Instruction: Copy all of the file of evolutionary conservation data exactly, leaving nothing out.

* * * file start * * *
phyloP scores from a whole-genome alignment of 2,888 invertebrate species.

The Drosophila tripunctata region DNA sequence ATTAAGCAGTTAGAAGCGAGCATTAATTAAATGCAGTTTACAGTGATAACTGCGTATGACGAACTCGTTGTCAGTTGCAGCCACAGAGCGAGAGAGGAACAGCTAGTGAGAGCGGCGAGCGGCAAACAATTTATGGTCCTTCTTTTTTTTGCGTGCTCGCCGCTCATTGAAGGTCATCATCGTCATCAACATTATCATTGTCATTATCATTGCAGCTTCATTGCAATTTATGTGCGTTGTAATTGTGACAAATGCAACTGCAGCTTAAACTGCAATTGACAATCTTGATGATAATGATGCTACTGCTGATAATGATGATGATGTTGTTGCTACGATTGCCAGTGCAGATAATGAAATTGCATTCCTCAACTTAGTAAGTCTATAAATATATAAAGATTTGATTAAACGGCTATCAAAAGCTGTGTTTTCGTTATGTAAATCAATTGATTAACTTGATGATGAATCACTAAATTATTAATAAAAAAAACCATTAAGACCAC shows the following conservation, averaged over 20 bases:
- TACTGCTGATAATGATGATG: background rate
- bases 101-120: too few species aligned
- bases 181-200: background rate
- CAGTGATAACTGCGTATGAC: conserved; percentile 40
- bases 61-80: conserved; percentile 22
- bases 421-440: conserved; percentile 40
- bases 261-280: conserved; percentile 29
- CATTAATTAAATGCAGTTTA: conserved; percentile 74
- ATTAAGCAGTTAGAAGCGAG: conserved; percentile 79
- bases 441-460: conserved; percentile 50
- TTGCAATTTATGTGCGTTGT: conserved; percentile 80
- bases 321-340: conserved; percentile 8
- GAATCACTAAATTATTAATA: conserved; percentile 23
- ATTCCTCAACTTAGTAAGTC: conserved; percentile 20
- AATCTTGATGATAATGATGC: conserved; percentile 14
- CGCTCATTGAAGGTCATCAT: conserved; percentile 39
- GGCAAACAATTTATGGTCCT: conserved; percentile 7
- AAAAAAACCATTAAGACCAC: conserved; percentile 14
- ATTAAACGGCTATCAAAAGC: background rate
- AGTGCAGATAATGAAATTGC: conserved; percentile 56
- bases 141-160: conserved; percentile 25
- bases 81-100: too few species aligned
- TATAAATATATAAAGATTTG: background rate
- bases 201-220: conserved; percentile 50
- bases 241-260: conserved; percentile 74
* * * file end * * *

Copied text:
phyloP scores from a whole-genome alignment of 2,888 invertebrate species.

The Drosophila tripunctata region DNA sequence ATTAAGCAGTTAGAAGCGAGCATTAATTAAATGCAGTTTACAGTGATAACTGCGTATGACGAACTCGTTGTCAGTTGCAGCCACAGAGCGAGAGAGGAACAGCTAGTGAGAGCGGCGAGCGGCAAACAATTTATGGTCCTTCTTTTTTTTGCGTGCTCGCCGCTCATTGAAGGTCATCATCGTCATCAACATTATCATTGTCATTATCATTGCAGCTTCATTGCAATTTATGTGCGTTGTAATTGTGACAAATGCAACTGCAGCTTAAACTGCAATTGACAATCTTGATGATAATGATGCTACTGCTGATAATGATGATGATGTTGTTGCTACGATTGCCAGTGCAGATAATGAAATTGCATTCCTCAACTTAGTAAGTCTATAAATATATAAAGATTTGATTAAACGGCTATCAAAAGCTGTGTTTTCGTTATGTAAATCAATTGATTAACTTGATGATGAATCACTAAATTATTAATAAAAAAAACCATTAAGACCAC shows the following conservation, averaged over 20 bases:
- TACTGCTGATAATGATGATG: background rate
- bases 101-120: too few species aligned
- bases 181-200: background rate
- CAGTGATAACTGCGTATGAC: conserved; percentile 40
- bases 61-80: conserved; percentile 22
- bases 421-440: conserved; percentile 40
- bases 261-280: conserved; percentile 29
- CATTAATTAAATGCAGTTTA: conserved; percentile 74
- ATTAAGCAGTTAGAAGCGAG: conserved; percentile 79
- bases 441-460: conserved; percentile 50
- TTGCAATTTATGTGCGTTGT: conserved; percentile 80
- bases 321-340: conserved; percentile 8
- GAATCACTAAATTATTAATA: conserved; percentile 23
- ATTCCTCAACTTAGTAAGTC: conserved; percentile 20
- AATCTTGATGATAATGATGC: conserved; percentile 14
- CGCTCATTGAAGGTCATCAT: conserved; percentile 39
- GGCAAACAATTTATGGTCCT: conserved; percentile 7
- AAAAAAACCATTAAGACCAC: conserved; percentile 14
- ATTAAACGGCTATCAAAAGC: background rate
- AGTGCAGATAATGAAATTGC: conserved; percentile 56
- bases 141-160: conserved; percentile 25
- bases 81-100: too few species aligned
- TATAAATATATAAAGATTTG: background rate
- bases 201-220: conserved; percentile 50
- bases 241-260: conserved; percentile 74